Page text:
This is part two of three in a series where I explain my observations on the death of demographic targeting. Part one was just an overview; in parts two and thee, I delve a bit deeper into the topic.
The currency of collaboration
Let us forward to 2018 mid-year: The Marketing Association of South Africa (MASA) together with the Marketing Research Foundation (MRF) have released a statement stating they will release the much-anticipated MAPS research later in the year. The survey is positioned an equivalent to replace the AMPS (All Media Products Survey).
As a passionate media data analyst, I have to ask a few questions pertaining to this dataset. Will the it include interest and purchasing intent analytics? Will it measure brand sentiment and brand perception? Will the dataset also measure psychographics efficiently as TGI (Targeted Group Index) does? Will it be more robust and granular than AMPS?
The problem with media, marketing and consumer data in South Africa is that the owners of the data – who are mainly industry bodies, associations – fail to collaborate with each other. Every industry body, association and or council with funds wants to conduct their own research. I personally love data and believe the more the better, but there should be collaboration in order for reporting metrics and segmentation to be aligned.
What’s the use if we have all this information but it doesn’t speak the same language? Will MAPS data be comparable or interchangeable with say, for instance, the BRC RAM or PRC PAMS data? Currency data should move to collaboration.
A new world of segmenting
The new world of audience segmentation actually means moving away from methods of the past and adapting to the new. The industry should collectively move on to the new without comparing it to the old. For instance, why is the industry comparing LSMs (Lifestyle Standard Measurement) to SEMs (Socio-Economic Measurement) meanwhile we all know that the LSMs are and were flawed?
After attending a presentation by media legend Gordon Muller on LSMs vs SEMs segmentation at a recent AMASA forum, I couldn’t help but question the famous bell curve graph that depicts that South Africa as a middle-class country and so I decided to do some in-depth market research on our beloved country.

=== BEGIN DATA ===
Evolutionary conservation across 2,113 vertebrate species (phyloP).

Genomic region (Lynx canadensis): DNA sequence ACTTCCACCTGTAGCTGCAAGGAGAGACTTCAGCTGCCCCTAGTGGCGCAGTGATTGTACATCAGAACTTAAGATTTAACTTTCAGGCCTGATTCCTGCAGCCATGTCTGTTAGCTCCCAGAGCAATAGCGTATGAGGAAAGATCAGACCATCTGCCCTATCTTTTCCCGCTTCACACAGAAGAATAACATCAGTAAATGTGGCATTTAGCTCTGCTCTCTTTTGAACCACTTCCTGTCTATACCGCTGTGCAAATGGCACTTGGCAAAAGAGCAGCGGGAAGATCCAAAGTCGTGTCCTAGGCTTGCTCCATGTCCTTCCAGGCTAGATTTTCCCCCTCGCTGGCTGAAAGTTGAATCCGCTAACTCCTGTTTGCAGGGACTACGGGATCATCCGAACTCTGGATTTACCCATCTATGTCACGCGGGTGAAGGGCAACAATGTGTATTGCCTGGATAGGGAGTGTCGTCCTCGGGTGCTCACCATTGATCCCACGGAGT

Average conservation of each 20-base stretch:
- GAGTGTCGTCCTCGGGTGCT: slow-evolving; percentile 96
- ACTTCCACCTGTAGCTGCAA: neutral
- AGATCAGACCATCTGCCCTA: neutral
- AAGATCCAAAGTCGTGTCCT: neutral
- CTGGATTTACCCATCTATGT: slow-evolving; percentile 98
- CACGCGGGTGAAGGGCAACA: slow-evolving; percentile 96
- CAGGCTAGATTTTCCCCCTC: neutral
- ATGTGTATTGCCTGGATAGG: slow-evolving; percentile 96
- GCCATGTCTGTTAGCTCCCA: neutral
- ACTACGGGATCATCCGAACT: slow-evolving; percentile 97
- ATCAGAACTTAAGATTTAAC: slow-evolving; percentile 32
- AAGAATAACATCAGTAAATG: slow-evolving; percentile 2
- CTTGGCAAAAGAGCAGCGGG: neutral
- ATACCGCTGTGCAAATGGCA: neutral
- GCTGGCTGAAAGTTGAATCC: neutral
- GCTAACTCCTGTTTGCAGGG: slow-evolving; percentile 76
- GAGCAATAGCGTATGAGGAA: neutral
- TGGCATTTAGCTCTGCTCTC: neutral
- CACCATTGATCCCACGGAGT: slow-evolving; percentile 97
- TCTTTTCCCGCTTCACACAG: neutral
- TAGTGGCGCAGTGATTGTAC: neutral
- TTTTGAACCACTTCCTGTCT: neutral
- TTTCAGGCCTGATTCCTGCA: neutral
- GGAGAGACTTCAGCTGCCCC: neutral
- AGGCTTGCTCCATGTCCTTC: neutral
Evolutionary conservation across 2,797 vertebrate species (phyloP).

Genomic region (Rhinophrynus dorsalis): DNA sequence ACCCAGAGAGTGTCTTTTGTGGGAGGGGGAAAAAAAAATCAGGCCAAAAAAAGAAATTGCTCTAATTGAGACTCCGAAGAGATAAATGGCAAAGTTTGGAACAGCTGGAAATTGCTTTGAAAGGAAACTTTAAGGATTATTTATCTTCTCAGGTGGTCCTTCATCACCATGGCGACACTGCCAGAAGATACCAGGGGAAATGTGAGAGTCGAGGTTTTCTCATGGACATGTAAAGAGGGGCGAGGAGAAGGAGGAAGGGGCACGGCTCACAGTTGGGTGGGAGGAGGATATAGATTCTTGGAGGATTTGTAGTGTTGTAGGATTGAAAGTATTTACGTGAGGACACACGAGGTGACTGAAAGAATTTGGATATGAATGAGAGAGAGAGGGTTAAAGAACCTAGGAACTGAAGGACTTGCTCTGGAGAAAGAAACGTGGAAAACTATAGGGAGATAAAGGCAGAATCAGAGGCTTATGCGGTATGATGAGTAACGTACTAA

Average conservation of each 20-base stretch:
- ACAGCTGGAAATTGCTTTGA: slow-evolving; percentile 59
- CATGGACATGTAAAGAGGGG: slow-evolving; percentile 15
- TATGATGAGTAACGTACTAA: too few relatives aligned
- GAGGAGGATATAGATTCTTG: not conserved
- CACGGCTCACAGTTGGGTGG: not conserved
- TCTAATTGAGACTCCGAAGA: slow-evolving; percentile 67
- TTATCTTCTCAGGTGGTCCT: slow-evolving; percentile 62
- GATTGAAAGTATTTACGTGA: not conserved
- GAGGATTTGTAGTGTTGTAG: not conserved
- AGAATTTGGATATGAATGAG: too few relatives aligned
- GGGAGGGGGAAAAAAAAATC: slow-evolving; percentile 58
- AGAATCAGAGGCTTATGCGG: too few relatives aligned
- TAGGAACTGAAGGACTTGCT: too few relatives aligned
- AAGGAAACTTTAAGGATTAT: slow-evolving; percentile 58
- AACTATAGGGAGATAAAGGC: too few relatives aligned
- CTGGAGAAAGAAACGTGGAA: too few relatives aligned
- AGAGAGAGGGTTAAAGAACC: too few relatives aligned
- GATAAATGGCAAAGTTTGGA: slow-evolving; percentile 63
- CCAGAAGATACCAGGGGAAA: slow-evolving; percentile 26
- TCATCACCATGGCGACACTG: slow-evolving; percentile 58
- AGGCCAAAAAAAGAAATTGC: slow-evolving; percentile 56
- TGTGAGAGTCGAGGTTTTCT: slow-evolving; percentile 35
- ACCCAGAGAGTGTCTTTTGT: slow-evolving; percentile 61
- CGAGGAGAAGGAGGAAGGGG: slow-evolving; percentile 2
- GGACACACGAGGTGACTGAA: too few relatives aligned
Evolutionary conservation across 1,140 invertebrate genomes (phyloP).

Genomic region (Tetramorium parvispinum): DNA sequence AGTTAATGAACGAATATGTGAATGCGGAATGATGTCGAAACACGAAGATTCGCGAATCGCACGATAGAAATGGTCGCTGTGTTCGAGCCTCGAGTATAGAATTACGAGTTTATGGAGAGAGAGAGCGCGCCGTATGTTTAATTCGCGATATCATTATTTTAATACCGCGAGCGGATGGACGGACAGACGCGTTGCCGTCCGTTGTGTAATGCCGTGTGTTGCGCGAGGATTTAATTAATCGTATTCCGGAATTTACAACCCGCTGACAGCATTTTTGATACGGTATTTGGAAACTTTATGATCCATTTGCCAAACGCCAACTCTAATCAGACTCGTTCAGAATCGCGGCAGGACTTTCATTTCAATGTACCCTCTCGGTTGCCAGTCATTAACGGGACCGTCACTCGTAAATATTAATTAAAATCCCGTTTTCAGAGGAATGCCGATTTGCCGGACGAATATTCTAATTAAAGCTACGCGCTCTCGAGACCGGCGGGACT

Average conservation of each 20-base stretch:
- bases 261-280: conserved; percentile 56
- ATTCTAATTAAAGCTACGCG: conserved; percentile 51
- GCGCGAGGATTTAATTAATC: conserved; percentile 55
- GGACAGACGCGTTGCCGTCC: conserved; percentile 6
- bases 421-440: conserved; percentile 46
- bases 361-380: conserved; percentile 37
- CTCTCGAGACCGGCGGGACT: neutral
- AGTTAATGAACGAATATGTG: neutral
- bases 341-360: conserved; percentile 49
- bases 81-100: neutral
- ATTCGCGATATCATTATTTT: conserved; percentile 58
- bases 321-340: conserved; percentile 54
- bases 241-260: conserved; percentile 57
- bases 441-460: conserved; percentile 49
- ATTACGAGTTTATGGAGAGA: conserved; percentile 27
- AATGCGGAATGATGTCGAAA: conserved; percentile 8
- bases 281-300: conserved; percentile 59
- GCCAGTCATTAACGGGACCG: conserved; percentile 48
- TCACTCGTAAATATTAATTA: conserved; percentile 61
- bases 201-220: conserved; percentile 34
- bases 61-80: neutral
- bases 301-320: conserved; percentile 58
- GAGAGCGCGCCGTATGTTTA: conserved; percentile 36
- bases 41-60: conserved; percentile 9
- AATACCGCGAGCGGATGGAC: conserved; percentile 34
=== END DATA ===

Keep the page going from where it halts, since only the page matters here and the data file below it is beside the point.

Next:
The World Bank defines poverty in absolute terms and describes it as living below $2 a day which is around R28 a day when converted to the rand. A 2014 study by the World Bank reported that 55% of the South African population lives below the poverty line, which means that around 30.8 million South Africans live on around R28 a day. The Gini-Coefficient of 0.65 as per Stats SA 2014 report makes South Africa one of the world’s most unequal countries. According to the 2018 Davis report, South Africa is a country where the wealthiest 10% of the population owns more than 90% of the wealth.
So I have to question, are we really a middle-class and middle-income country?
By SEM classification South Africa is a middle-class country predominately hence the famous bell curve. Again SEMs measure lifestyle and not income; being middle class doesn’t actually mean that you can afford middle-income products or services. A person from Soweto who by SEM definition fits the middle-class due to being close to a police station, post office, primary and high school lives in a three bedroom house that has a tile roof, built-in kitchen and water but who doesn’t have a car. This means that person can’t afford short term insurance, a tracker, regular service and short vacations, for instance.
As of July 2017, middle-income countries (MICs) as defined by the World Bank, are nations with a per capita gross national income (GNI) between $1,005 and $12,235. This actually means if you earn above R14 000 per month you enter the middle-income bracket. According to the Establishment Survey (ES) Jul-Dec 2017 around 71-74% of the total population has a household income of below < R10 000. ES also states that the average household income is around R9 500. The bulk of South African households are relatively not middle-income earners.
SEMs just like LSMs are inheritance inclined because a person can inherit the variables that will place in them in the Elite SEM 7-10 Cluster Group but that person cannot necessarily afford the products and services pertaining to the Elite Cluster Group. I can inherit the beautiful house in the suburb which is close to police station, post office, primary and high school with four bedrooms, three bathrooms, and tiled roof, built-in kitchen, water and borehole etc. from my parents as well as a car. This however doesn’t mean that I can afford short and long term insurance, private education, exclusive healthcare, frequent dining out and holiday destinations overseas, for instance.